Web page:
"The extraordinary interest in systems like astrology, the enneagram, and the Jungian typologies reflects our intuitive understanding that there are important qualitative differences among individuals. Any theory that attempts to treat all people the same is bound to be of limited practical use. Typology theory assumes that much seemingly random variation in human behavior is not really random, but that it is the result of a few basic differences in how we function. This offers us a sense of order in chaos, design in a seemingly arbitrary universe.

"Since no single typology system has received universal acclaim as the most accurate and useful approach, I think it is safe to assume that all the widely accepted typology systems are useful for some people. At a given time, one system may provide critical insights for a particular person. Another system may have equally valuable insights for someone else or for the same person at some other time. So, rather than choose one system over all the others, this book takes the approach that all typologies are potentially useful tools. As with any tool, we have to know when and how to use it best.

"To take the notion of typology seriously, you might assume that your type is likely to lead you to prefer certain typology systems over others. For example, someone who is strongly oriented toward thinking is likely to prefer a complex, intellectually sophisticated system. Someone who is highly perceptual will prefer a system that includes detailed physical distinctions among types.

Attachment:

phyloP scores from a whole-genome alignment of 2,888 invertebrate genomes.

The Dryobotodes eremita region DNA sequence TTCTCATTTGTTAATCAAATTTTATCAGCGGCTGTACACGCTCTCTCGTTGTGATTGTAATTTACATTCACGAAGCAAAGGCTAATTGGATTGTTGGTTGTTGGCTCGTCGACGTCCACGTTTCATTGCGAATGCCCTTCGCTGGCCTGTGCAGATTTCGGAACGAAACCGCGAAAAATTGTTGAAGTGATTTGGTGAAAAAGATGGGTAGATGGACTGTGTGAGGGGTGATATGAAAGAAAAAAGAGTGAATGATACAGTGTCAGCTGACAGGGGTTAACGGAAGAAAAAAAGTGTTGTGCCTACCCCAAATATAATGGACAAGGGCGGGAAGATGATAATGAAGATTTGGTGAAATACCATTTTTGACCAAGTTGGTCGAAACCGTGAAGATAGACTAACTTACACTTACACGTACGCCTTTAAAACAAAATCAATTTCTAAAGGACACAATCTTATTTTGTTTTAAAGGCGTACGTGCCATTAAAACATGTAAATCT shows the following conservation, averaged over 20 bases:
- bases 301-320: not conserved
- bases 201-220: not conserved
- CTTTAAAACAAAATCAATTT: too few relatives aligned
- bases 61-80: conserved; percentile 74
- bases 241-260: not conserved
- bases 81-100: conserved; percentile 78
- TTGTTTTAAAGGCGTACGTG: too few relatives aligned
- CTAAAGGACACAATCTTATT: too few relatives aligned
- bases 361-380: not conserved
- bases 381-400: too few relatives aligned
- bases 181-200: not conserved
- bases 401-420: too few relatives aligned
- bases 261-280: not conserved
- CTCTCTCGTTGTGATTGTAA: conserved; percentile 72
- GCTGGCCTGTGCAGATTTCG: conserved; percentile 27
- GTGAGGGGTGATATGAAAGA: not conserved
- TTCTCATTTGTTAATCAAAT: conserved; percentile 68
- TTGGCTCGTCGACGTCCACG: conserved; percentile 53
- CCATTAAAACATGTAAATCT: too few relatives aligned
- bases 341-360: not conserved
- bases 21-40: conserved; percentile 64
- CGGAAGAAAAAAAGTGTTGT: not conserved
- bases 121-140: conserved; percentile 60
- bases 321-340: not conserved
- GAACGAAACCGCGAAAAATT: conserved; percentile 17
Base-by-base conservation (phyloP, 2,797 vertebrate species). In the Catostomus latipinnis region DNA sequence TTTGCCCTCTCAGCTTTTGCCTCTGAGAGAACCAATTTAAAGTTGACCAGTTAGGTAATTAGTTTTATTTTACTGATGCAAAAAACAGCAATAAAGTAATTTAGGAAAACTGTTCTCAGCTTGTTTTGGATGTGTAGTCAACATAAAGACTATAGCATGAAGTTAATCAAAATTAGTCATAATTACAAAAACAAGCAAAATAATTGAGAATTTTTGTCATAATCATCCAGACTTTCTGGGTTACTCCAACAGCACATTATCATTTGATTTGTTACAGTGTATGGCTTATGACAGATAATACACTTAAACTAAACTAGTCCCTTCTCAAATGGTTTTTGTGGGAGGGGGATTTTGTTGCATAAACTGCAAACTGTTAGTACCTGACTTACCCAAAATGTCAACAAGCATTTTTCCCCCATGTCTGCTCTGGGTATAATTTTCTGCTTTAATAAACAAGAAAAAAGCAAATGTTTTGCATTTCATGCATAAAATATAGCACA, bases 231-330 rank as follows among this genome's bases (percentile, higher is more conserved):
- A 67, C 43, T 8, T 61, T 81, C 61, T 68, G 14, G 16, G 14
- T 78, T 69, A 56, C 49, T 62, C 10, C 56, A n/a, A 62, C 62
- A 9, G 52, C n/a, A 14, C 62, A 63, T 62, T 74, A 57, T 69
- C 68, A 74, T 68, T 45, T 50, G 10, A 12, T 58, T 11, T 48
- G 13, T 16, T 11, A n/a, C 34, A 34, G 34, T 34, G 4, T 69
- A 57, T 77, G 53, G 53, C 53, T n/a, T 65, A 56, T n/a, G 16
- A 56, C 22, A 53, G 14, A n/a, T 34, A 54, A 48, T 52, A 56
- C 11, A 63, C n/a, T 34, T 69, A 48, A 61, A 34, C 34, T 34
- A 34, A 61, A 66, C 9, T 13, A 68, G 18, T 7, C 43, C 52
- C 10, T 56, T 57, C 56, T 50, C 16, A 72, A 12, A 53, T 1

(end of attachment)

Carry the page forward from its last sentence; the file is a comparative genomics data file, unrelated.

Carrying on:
"I have found that it works best to hold each personality typology system lightly. The various types found in any given system fit certain people better than others. In other words, some people seem to be classic 'Scorpios' or Jungian 'INFPs' or enneagram 'nines.' Sometimes, a certain system seems to fit a given individual like a glove. However, even in such cases, the fit is probably better on certain days or certain years than at other times. I personally doubt that any single type description fits any single person perfectly, especially if the individual has achieved a certain degree of personal growth or inner development.

"I believe that the more we develop and the more conscious we become, the less we fit our original type. Most type theories have probably been developed by observation of the majority of people, who are not very deeply self-aware and who have experienced relatively little inner growth. As we grow psychologically or spiritually, we also grow out of our type. Some systems claim that our type is constitutionally given and unchangeable, that it is our destiny."